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The Weekend is Here - but Spring? Not Yet.

A. Camden Walker @ 2:02 AM

Forecast: Breezy, not Brutal

Click for more information on Kevin Ambrose's photographyPretending to ignore a few clouds is ok since it's Friday, right?  Mainly sunny skies and afternoon highs in the mid-40s will be accompanied by steady northwesterly nippiness today.  Any wind gusts should be under 25mph.Forecast fairly simple after last night's frontal passage

Since light colors are encouraged to be worn during hot summer days, I propose you wear dark colors today. Have a dark overcoat or peacoat?--add in a warm hat and you might very well be set!

Saturday & Sunday:
Saturday morning lows will be in the 20s for most of us, under cobalt blue, clear skies (especially south & east of the city). Afternoon highs will struggle to reach the upper 40s. Breezes will still be around, but not prevalent. Dress the same for Saturday as you did for Friday!

Sunday morning will again dip into the 20s. Skies will be clear, winds will be seriously slackened, and lucky locations may hit 50! The ground will have had a chance to dry out thus today might be your best bet to play soccer or bike around the park without the risk of as much mud. Also a plus, sunset occurs now after 6:00pm (6:05 on Sunday) allowing for perceptible light until 6:30 on clear evenings!

Kevin Ambrose snapshoots a chipmunk foraging on a blustery, cloudy day. Click photo for more.

Snow Lover's Crystal Ball
Next Chance of Accumulating Snow: Monday night, March 6
Probability: 25%
Potential Impact:
Commentary: Late evening Monday, weak atmospheric energy will be plunging down into our region from the Great Lakes prior to energizing a storm over North Carolina on Tuesday. Temperatures are forecast to remain below freezing before dawn during a possible period of light snow. However, the Metro Area should warm enough after mid-morning Tuesday that any remaining precipitation will turn to liquid.


Policy Prediction: More Difficult than Forecasting Weather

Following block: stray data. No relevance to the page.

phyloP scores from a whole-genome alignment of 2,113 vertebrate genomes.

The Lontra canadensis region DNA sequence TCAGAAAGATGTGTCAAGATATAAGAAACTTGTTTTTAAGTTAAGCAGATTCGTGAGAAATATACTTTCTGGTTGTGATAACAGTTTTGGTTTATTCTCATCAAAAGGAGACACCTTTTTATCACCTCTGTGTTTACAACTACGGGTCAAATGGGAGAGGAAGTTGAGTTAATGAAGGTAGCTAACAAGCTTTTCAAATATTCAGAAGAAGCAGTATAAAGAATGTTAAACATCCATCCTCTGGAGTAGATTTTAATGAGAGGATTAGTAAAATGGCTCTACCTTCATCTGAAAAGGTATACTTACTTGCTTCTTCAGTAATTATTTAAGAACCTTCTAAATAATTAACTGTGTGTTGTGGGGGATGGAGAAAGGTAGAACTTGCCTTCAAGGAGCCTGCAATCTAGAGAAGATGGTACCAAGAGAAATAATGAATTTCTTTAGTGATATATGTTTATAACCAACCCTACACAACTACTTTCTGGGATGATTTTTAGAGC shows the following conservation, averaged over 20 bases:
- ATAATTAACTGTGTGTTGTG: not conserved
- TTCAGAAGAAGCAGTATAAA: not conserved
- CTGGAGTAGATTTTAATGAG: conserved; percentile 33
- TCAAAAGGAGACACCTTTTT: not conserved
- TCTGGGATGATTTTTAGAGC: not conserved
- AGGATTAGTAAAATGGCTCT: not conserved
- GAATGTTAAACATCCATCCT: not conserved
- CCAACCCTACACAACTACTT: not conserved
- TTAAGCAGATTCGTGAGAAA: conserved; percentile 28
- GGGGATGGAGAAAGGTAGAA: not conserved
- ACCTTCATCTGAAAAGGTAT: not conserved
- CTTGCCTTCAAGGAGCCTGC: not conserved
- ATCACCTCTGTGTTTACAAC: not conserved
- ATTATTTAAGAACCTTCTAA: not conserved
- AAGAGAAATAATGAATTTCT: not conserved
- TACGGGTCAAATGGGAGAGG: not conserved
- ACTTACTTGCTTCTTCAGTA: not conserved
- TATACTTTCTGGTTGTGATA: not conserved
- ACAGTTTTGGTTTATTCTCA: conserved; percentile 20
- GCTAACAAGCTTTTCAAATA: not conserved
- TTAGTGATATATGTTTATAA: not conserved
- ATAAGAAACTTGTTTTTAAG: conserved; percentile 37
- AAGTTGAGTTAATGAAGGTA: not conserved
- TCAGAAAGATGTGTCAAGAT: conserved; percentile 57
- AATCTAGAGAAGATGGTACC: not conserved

January 10, 2004 radar image
On Capitol Hill, Wednesday, meteorology & policy performed a concert. Dialogue--very direct at times--centered around the pre-existing budget paradigm that money allocation goes towards higher population-density areas.

I had a chance to observe Senator Ted Stevens' (chairman) Commerce, Science, & Transportation committee hearing on "Winter Storms: Disaster Prevention and Prediction."  From the National Centers for Environmental Prediction (NCEP), Dr. Louis Uccellini was forced to mostly defend the record of NOAA outlets, including NCEP and the National Weather Service (NWS).  To attest to improved NWS warnings in recent years but simultaneously to lobby for additional resources, Nome, Alaska, Mayor Denise Michels flew many hours to appear before the committee.

Of foremost contention, Senator Stevens (R-AK) repeatedly questioned Dr. Uccellini "Why are there only 3 of 122 U.S. National Weather Service offices located in Alaska, while the rest of the continental United States gets the remainder." He went on to gesture at maps detailing density of forecasting buoys & river monitoring stations.  Juneau, Anchorage, and Fairbanks each cover a forecast area of over 250,000 square miles.  While Mayor Michels lauded the performance level of NWS officers communicating warning information to her in greater time increments than previous decades' 17-hour advanced warning level.

With this year's budget already locked-in and decided, the senators cannot earmark money for specific reallocation.  Will more money solve the problem? Should Senator Stevens' constituents in a very sparsely populated state receive the exact same geographic coverage by surface sensors as the Northeastern megalopolis?  Dr. Uccellini rebutted with the importance in budget funding for space orbiting instruments (satellites) and robotic airplane missions that benefit high latitudes the most near Alaska and negate surface observation gaps.  Do you agree?

Would you like to know community events taking place this weekend? Check

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